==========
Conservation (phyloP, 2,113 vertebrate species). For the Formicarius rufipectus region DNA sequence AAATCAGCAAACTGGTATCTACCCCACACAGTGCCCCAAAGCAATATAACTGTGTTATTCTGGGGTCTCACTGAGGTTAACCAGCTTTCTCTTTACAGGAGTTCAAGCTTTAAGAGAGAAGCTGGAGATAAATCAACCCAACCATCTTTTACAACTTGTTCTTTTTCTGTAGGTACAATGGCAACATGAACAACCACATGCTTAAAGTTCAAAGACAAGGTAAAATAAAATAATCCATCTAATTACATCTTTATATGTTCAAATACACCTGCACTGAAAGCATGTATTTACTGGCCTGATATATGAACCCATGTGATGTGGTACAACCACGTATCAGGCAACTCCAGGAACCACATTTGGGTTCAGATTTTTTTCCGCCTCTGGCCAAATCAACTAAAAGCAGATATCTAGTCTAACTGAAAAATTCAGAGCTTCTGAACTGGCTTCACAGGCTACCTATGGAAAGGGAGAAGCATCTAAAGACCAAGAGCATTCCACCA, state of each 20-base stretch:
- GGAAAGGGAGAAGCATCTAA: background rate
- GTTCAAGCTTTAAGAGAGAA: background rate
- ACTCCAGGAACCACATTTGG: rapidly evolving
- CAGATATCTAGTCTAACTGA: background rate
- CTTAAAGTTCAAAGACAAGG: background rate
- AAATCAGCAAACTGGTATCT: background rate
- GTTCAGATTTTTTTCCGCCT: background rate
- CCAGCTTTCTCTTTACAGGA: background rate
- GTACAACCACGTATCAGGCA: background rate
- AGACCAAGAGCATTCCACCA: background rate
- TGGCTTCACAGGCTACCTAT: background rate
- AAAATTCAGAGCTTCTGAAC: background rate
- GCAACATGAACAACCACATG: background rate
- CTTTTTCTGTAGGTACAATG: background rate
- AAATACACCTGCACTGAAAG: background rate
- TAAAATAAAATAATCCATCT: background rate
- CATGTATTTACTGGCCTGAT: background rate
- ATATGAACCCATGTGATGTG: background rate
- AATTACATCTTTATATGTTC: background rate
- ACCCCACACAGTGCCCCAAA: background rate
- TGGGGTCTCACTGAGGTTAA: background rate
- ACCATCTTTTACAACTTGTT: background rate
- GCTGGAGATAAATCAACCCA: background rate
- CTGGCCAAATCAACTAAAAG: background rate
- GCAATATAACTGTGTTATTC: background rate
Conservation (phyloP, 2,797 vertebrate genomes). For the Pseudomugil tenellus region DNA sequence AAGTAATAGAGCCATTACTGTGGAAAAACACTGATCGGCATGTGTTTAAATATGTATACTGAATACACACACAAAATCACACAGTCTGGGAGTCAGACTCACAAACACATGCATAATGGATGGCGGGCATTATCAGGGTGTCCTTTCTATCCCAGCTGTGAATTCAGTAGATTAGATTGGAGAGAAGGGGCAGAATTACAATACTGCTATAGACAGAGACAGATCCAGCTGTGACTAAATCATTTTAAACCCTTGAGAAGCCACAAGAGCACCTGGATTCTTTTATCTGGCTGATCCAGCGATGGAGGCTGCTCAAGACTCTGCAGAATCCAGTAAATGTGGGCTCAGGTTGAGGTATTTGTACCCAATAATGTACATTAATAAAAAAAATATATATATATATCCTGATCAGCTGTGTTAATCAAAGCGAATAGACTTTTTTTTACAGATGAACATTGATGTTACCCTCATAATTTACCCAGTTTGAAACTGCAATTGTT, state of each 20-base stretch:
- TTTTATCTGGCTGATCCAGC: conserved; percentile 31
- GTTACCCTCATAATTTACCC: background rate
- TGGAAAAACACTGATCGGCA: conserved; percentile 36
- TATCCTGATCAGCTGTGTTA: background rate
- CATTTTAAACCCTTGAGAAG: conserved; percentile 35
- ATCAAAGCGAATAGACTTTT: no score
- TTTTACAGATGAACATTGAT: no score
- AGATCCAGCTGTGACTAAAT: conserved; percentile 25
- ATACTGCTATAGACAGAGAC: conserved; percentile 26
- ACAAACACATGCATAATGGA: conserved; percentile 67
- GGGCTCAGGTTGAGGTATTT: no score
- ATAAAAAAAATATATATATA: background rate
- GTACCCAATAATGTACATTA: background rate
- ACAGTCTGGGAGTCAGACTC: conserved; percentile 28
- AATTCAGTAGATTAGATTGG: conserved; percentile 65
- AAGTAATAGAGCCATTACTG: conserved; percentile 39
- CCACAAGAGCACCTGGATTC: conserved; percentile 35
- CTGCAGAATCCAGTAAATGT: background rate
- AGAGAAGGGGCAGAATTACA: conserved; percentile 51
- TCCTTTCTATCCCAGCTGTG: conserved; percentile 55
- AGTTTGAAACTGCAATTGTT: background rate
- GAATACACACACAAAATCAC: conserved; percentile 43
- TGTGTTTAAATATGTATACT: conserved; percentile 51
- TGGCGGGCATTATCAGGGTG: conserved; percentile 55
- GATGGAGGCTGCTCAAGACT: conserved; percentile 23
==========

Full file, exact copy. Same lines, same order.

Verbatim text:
Conservation (phyloP, 2,113 vertebrate species). For the Formicarius rufipectus region DNA sequence AAATCAGCAAACTGGTATCTACCCCACACAGTGCCCCAAAGCAATATAACTGTGTTATTCTGGGGTCTCACTGAGGTTAACCAGCTTTCTCTTTACAGGAGTTCAAGCTTTAAGAGAGAAGCTGGAGATAAATCAACCCAACCATCTTTTACAACTTGTTCTTTTTCTGTAGGTACAATGGCAACATGAACAACCACATGCTTAAAGTTCAAAGACAAGGTAAAATAAAATAATCCATCTAATTACATCTTTATATGTTCAAATACACCTGCACTGAAAGCATGTATTTACTGGCCTGATATATGAACCCATGTGATGTGGTACAACCACGTATCAGGCAACTCCAGGAACCACATTTGGGTTCAGATTTTTTTCCGCCTCTGGCCAAATCAACTAAAAGCAGATATCTAGTCTAACTGAAAAATTCAGAGCTTCTGAACTGGCTTCACAGGCTACCTATGGAAAGGGAGAAGCATCTAAAGACCAAGAGCATTCCACCA, state of each 20-base stretch:
- GGAAAGGGAGAAGCATCTAA: background rate
- GTTCAAGCTTTAAGAGAGAA: background rate
- ACTCCAGGAACCACATTTGG: rapidly evolving
- CAGATATCTAGTCTAACTGA: background rate
- CTTAAAGTTCAAAGACAAGG: background rate
- AAATCAGCAAACTGGTATCT: background rate
- GTTCAGATTTTTTTCCGCCT: background rate
- CCAGCTTTCTCTTTACAGGA: background rate
- GTACAACCACGTATCAGGCA: background rate
- AGACCAAGAGCATTCCACCA: background rate
- TGGCTTCACAGGCTACCTAT: background rate
- AAAATTCAGAGCTTCTGAAC: background rate
- GCAACATGAACAACCACATG: background rate
- CTTTTTCTGTAGGTACAATG: background rate
- AAATACACCTGCACTGAAAG: background rate
- TAAAATAAAATAATCCATCT: background rate
- CATGTATTTACTGGCCTGAT: background rate
- ATATGAACCCATGTGATGTG: background rate
- AATTACATCTTTATATGTTC: background rate
- ACCCCACACAGTGCCCCAAA: background rate
- TGGGGTCTCACTGAGGTTAA: background rate
- ACCATCTTTTACAACTTGTT: background rate
- GCTGGAGATAAATCAACCCA: background rate
- CTGGCCAAATCAACTAAAAG: background rate
- GCAATATAACTGTGTTATTC: background rate
Conservation (phyloP, 2,797 vertebrate genomes). For the Pseudomugil tenellus region DNA sequence AAGTAATAGAGCCATTACTGTGGAAAAACACTGATCGGCATGTGTTTAAATATGTATACTGAATACACACACAAAATCACACAGTCTGGGAGTCAGACTCACAAACACATGCATAATGGATGGCGGGCATTATCAGGGTGTCCTTTCTATCCCAGCTGTGAATTCAGTAGATTAGATTGGAGAGAAGGGGCAGAATTACAATACTGCTATAGACAGAGACAGATCCAGCTGTGACTAAATCATTTTAAACCCTTGAGAAGCCACAAGAGCACCTGGATTCTTTTATCTGGCTGATCCAGCGATGGAGGCTGCTCAAGACTCTGCAGAATCCAGTAAATGTGGGCTCAGGTTGAGGTATTTGTACCCAATAATGTACATTAATAAAAAAAATATATATATATATCCTGATCAGCTGTGTTAATCAAAGCGAATAGACTTTTTTTTACAGATGAACATTGATGTTACCCTCATAATTTACCCAGTTTGAAACTGCAATTGTT, state of each 20-base stretch:
- TTTTATCTGGCTGATCCAGC: conserved; percentile 31
- GTTACCCTCATAATTTACCC: background rate
- TGGAAAAACACTGATCGGCA: conserved; percentile 36
- TATCCTGATCAGCTGTGTTA: background rate
- CATTTTAAACCCTTGAGAAG: conserved; percentile 35
- ATCAAAGCGAATAGACTTTT: no score
- TTTTACAGATGAACATTGAT: no score
- AGATCCAGCTGTGACTAAAT: conserved; percentile 25
- ATACTGCTATAGACAGAGAC: conserved; percentile 26
- ACAAACACATGCATAATGGA: conserved; percentile 67
- GGGCTCAGGTTGAGGTATTT: no score
- ATAAAAAAAATATATATATA: background rate
- GTACCCAATAATGTACATTA: background rate
- ACAGTCTGGGAGTCAGACTC: conserved; percentile 28
- AATTCAGTAGATTAGATTGG: conserved; percentile 65
- AAGTAATAGAGCCATTACTG: conserved; percentile 39
- CCACAAGAGCACCTGGATTC: conserved; percentile 35
- CTGCAGAATCCAGTAAATGT: background rate
- AGAGAAGGGGCAGAATTACA: conserved; percentile 51
- TCCTTTCTATCCCAGCTGTG: conserved; percentile 55
- AGTTTGAAACTGCAATTGTT: background rate
- GAATACACACACAAAATCAC: conserved; percentile 43
- TGTGTTTAAATATGTATACT: conserved; percentile 51
- TGGCGGGCATTATCAGGGTG: conserved; percentile 55
- GATGGAGGCTGCTCAAGACT: conserved; percentile 23